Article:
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Pat Singer Brighton Neighborhood Association Talks Brighton Jubilee on KJR

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Brighton Beach Avenue, the main street of community of Brighton Beach was a sea of people, young and old, weaving in and out of the hundreds of stories featuring various Jewish and Russian delicacies.  A medley of Russian and Jewish music filtered out of the Russian coffeehouses that lined the streets which nurtured the aroma of hot bagels and knishes.  It was 1933. The depression years were waning and the war was yet to come.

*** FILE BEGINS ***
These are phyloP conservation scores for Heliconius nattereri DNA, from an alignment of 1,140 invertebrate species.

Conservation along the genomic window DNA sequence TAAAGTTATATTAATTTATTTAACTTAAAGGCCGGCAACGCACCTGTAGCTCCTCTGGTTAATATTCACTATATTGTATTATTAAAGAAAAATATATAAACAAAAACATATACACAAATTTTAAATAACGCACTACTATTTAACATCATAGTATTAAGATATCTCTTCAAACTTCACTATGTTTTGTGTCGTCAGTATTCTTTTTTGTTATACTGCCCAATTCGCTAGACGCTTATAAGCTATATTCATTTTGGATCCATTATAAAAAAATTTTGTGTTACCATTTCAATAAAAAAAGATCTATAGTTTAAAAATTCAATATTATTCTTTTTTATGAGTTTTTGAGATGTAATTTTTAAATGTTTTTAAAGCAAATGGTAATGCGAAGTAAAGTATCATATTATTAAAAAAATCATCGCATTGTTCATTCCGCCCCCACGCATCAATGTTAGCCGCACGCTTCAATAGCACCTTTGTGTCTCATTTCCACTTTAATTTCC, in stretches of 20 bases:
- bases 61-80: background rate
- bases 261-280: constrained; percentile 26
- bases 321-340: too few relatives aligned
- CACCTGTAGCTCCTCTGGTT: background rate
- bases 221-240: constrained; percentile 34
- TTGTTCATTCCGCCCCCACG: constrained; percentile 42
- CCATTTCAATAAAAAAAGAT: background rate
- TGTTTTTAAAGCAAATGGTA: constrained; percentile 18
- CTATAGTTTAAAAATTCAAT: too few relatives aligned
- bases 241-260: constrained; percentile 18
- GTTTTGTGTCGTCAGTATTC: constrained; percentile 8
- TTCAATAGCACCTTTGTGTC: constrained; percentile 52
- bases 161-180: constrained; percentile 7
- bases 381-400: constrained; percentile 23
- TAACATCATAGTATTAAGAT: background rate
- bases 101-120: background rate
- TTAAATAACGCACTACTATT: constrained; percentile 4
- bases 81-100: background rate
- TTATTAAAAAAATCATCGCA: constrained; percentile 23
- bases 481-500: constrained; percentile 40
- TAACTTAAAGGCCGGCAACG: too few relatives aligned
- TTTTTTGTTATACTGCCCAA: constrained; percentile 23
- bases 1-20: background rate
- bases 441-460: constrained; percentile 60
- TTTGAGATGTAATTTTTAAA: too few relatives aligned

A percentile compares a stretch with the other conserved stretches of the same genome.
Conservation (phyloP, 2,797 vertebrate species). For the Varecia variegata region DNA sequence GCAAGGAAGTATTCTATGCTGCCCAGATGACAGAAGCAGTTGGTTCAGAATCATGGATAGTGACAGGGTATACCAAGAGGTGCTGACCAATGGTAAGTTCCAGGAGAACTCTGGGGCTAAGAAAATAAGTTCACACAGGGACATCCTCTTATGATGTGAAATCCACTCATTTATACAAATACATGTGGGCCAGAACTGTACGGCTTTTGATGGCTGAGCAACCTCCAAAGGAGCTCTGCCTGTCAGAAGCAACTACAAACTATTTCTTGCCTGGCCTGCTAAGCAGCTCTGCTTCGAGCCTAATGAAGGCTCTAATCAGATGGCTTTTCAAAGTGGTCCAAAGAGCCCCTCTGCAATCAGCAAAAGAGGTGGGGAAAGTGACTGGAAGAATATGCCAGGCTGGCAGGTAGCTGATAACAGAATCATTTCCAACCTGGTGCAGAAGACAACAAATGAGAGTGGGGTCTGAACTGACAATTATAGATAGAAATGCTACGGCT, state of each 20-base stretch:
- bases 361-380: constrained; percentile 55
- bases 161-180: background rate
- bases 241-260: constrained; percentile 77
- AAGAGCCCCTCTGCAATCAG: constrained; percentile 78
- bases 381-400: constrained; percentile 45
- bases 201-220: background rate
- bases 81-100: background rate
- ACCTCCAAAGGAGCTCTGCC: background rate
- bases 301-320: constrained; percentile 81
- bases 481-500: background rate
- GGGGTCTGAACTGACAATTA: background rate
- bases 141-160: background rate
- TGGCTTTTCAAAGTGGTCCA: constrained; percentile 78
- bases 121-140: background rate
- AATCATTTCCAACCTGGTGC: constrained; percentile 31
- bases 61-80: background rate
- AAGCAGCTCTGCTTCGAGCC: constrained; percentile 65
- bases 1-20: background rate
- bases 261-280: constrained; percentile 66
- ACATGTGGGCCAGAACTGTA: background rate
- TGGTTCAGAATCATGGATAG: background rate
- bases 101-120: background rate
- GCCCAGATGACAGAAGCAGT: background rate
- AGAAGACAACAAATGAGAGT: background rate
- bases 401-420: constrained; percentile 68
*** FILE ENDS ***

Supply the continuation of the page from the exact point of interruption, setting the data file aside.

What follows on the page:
Sara Koza was an attractive 18-year-old with compelling deep brown eyes.  Born of Russian immigrants in Harlem, her mother had died when she was 8-year-old of TB.  Her father, Jack was forced to put her and her brother who was two years younger into an orphanage until he could establish a home for them.  Jack met Frieda, a young nurse from Russia and they were married.  Sara's father was a gifted musician and joined the Goldman band as the lead trumpeter.  Sara and her brother, Sam, were taken out of the orphanage and reunited with their father and new stepmother.  The Koza's, due to the father's talent flourished during the depression years and Sara had a new sister and brother to concern herself with as the oldest child.  As she walked the streets of Brighton to the subway in 1933 she felt a sense of excitement which reflected in the blush that crossed her cheek and her buoyant stride. To Read The Rest of The Story Click The Link  http://brightonbeach.com/pat-singer-the-promise.html

 

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